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our ports during the war, and he believes that he has done so, though a few may have been employed of which he finds no record.

He has also endeavored to give the names of the commanders of each vessel, but probably has not succeeded in every instance, as the Captains were sometimes changed during cruises, or were killed in action, and succeeded by others, and in many instances promoted to other vessels.

Many prizes were destroyed at sea, and many a gallant" brush" with an enemy of superior force occurred, of which no official record was made ; but which, had it been in the national service, would have entitled those who conducted it to promotion and fame.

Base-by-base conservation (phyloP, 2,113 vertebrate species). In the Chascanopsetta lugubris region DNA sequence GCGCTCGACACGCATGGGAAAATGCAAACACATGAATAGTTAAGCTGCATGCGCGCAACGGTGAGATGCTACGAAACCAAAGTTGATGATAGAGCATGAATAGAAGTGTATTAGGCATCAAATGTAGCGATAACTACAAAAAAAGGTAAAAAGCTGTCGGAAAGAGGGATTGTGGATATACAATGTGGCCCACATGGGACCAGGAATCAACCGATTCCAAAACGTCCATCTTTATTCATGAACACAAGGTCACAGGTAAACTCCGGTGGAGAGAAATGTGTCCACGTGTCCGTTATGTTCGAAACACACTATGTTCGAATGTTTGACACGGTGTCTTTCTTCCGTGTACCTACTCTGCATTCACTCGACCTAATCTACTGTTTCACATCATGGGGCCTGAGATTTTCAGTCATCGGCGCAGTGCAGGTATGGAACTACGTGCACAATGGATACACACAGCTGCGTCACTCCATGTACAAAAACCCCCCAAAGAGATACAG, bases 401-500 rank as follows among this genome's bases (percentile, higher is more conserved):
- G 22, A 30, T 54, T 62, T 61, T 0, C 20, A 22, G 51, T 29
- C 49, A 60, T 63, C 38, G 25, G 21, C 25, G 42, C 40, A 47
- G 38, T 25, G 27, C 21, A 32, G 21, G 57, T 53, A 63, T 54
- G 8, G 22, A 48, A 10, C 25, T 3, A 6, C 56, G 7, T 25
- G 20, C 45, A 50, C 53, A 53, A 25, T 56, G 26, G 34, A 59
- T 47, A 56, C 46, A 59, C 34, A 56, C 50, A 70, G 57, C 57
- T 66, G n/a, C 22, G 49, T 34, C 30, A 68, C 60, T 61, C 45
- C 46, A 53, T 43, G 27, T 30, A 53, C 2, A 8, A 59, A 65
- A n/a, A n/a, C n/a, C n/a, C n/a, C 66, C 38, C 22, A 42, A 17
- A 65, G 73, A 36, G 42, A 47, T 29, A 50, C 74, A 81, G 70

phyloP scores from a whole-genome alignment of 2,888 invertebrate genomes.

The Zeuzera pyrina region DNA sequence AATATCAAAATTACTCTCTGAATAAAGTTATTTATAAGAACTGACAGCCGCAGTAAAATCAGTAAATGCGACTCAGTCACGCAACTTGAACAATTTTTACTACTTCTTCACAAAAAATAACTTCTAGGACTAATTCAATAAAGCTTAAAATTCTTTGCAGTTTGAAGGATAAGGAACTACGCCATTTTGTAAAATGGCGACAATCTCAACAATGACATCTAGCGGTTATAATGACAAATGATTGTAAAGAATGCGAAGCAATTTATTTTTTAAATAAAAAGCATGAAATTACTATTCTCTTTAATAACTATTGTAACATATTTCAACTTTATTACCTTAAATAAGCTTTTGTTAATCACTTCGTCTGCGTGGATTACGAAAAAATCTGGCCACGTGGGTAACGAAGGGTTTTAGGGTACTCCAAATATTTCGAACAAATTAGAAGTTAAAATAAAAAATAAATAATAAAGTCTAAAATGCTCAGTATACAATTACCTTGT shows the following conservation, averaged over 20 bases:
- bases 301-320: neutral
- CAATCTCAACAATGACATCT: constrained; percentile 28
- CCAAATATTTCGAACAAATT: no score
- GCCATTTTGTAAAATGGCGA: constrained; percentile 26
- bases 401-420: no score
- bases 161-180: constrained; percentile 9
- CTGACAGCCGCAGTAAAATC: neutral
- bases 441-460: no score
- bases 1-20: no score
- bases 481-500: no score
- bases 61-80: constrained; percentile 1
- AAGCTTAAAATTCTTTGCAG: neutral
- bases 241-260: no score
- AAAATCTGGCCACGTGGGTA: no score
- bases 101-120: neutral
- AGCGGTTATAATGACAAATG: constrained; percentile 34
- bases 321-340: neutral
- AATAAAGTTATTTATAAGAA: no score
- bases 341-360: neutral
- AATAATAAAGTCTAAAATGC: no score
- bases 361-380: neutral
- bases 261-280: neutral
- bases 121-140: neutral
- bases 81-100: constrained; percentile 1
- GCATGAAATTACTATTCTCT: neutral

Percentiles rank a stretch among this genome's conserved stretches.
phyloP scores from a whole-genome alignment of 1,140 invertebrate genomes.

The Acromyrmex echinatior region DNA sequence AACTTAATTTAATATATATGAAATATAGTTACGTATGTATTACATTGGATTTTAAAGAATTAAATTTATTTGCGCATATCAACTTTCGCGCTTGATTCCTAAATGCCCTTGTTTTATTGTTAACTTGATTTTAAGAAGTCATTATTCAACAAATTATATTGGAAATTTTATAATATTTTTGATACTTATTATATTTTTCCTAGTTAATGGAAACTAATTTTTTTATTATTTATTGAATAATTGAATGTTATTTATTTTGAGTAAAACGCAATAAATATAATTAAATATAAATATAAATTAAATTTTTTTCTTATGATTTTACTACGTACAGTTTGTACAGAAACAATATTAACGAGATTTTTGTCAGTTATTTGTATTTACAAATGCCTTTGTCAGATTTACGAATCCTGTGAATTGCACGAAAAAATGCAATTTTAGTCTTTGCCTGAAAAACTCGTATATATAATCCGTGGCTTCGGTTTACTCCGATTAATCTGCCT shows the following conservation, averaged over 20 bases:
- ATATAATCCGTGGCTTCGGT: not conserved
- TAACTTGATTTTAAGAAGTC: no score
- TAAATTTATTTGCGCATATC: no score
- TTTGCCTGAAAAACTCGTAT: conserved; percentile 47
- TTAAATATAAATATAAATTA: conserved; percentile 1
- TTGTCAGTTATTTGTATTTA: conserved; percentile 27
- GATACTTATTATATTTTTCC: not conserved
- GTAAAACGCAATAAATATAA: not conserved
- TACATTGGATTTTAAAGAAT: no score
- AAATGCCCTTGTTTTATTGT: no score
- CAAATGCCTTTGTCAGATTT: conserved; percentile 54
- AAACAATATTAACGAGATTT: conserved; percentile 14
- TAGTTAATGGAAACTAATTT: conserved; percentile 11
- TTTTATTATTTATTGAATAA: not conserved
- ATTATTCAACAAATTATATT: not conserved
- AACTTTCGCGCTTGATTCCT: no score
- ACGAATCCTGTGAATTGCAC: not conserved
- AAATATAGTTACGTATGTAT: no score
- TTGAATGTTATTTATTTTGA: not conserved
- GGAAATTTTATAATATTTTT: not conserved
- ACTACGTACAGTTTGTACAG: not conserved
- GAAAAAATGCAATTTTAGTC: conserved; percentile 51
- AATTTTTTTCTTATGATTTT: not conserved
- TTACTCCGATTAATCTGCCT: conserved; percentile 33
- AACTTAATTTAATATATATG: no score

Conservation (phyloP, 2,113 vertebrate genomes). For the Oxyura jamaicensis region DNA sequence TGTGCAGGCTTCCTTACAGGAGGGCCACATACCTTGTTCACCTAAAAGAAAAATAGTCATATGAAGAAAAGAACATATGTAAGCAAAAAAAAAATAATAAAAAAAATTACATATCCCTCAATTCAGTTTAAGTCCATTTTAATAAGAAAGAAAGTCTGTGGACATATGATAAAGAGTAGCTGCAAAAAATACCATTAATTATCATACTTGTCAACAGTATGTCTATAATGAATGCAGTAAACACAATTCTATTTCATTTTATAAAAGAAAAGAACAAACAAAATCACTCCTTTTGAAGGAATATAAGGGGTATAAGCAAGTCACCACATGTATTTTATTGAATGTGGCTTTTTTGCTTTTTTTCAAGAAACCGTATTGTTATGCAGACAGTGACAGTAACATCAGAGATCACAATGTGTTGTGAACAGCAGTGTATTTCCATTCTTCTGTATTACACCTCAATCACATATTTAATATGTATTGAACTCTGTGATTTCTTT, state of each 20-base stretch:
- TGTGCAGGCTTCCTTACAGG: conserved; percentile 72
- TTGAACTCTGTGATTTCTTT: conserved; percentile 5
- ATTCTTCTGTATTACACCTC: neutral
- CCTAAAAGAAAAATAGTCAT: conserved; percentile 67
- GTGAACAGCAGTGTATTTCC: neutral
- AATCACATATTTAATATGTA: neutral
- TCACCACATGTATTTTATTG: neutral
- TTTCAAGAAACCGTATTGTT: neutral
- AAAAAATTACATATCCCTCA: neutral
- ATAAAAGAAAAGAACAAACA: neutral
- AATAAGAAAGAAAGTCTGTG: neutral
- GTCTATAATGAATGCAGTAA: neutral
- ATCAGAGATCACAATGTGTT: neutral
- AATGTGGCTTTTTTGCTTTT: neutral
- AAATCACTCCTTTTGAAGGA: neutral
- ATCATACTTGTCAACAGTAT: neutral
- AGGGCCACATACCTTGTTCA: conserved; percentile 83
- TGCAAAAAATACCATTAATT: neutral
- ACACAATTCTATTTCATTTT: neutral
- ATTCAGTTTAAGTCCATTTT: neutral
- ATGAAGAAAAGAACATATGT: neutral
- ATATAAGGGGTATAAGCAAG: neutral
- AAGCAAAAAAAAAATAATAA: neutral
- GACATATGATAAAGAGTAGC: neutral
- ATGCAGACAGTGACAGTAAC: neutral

The author has also endeavored, in his introduction, to show the justice of the war on our part, and to prove that it was waged purely in obedience to the great law of nations, as well as nature-self-defence.

England had virtually warred on our commerce for six or eight years, without our being able to obtain redress. Negotiation and remonstrance were finally exhausted, and we were compelled to resort to war as the last alternative of civilized nations.

The reader will pardon the assurance that whatever other deficiencies may be found in this volume, there has been no lack of a sincere intention to adhere to the strictest truth in its statements, and rather to incur the charge of scanty than exaggerated description of the exploits of our private armed service.

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